You’ve tried all the fad diets: Atkins, Paleo, Keto, plant-based, intermittent fasting, no-sugar.
You’ve joined support groups, 24-hour gyms, attended boot camps and enrolled in employee wellness programs (not always by choice).
You’ve spent anywhere from one day to months counting points, calories, fat grams, carbs, and steps.
You’ve eaten more than your fair share of salads with dressing on the side, no dressing at all or even worse, with just vinegar or lemon juice.
By now, you’ve probably abandoned the diet and exercise program you began on January 1 and maybe even started a different one.
Your goal of losing weight before the family reunion at the beach this summer is shot.
You are constantly bombarded by images of friends, colleagues and random others revealing their “before” and “after”, their “winter weight” and slimmed down “summer bodies.”. They’re all saying the same thing, “If I can do it, anyone can do it!” But you can’t—you’ve crashed and burned with each new diet venture.
Here’s the thing–I know you had every intention of meeting your goal, every time.
Despite tremendous amounts of effort and a lot of time and money, you either can’t shed the weight or ultimately regain the weight you’ve lost.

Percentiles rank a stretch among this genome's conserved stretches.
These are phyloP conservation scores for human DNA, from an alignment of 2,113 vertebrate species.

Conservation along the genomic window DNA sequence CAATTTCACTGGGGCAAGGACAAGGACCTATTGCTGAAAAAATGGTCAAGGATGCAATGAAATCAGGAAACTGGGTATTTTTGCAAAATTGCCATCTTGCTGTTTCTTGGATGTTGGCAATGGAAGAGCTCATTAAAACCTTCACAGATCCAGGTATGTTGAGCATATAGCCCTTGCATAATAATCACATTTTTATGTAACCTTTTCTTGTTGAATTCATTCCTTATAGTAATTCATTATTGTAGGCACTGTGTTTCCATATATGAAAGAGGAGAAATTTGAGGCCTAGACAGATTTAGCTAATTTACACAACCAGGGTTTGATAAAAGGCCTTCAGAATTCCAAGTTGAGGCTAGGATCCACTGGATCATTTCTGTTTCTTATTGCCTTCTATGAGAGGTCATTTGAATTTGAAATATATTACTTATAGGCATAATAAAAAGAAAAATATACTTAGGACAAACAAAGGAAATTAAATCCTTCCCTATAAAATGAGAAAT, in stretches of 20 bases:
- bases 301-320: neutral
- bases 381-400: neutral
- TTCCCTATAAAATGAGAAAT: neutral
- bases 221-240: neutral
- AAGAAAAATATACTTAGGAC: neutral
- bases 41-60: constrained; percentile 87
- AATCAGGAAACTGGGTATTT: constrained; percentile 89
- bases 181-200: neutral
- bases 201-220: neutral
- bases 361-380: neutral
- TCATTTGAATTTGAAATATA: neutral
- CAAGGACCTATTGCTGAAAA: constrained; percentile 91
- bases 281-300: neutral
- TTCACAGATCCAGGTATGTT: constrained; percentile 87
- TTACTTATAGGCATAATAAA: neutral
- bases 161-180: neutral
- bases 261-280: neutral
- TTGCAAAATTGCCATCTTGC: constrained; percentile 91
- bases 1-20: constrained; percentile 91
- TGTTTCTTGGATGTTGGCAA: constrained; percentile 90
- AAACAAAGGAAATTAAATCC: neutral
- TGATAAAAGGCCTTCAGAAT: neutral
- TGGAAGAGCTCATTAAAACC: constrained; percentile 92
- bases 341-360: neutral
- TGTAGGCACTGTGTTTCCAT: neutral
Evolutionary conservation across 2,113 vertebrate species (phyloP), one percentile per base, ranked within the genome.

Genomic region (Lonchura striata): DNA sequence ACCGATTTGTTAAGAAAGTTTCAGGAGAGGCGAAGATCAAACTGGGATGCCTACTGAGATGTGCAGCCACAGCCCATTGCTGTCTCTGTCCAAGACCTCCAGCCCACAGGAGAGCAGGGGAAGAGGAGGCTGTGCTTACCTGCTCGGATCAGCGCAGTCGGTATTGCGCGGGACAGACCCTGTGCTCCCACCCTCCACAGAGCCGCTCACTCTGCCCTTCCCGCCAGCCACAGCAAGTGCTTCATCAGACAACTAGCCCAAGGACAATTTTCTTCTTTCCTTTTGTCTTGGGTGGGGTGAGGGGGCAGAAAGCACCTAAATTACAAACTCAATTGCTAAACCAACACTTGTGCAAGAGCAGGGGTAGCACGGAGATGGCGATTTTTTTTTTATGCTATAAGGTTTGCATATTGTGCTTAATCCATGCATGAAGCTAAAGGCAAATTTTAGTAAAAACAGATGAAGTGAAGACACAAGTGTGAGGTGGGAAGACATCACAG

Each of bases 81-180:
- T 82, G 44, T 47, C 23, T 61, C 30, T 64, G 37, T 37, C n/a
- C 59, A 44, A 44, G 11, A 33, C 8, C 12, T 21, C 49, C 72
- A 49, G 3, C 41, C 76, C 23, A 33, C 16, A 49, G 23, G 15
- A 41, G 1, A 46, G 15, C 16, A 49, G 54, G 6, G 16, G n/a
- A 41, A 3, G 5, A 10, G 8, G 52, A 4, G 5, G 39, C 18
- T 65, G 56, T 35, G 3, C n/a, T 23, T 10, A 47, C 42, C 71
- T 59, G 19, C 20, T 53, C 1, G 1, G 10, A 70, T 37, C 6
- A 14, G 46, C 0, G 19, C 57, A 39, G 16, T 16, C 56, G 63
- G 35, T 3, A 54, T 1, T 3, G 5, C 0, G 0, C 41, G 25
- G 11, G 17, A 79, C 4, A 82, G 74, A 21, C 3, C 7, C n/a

You’re educated and successful in every other aspect of your life. Why is it so hard to just count calories and exercise more?
When the diets don’t work, and you’re only seeing minimal results, you turn to what should be your most trusted advisor for help—your doctor. But each time you go to an appointment it’s the same story.
You try to relax in a chair that you’ve had to squeeze into (since those chairs are made for a max size 12) and listen to your well-meaning healthcare provider tell you to lose weight while simultaneously handing you a universal diet and exercise plan.
When you return after a few months to weigh in (many of you don’t return due to shame), you think your doctor is judging you because you haven’t made any significant progress. The doctor scratches his/her head, reminds you of the dangers of obesity and hands you another dubious diet plan.
After you leave, you feel worse and head straight for the drive-thru for your “last supper” pre-diet meal.
As a therapist of 22 years, Certified Eating Disorder Specialist and creator of Riley Wellness Group’s cutting edge Emotional Eating Program, I’ve sat across from hundreds of brilliant, skilled, competent women and men as they’ve shared their weight struggles with me. It is incredibly heartbreaking to hear so much self-loathing and body hatred.
I often ask my clients if their doctor happened to question them about any other issues in their life that might be impacting their eating—across the board, a resounding “no”. And that’s part of the problem.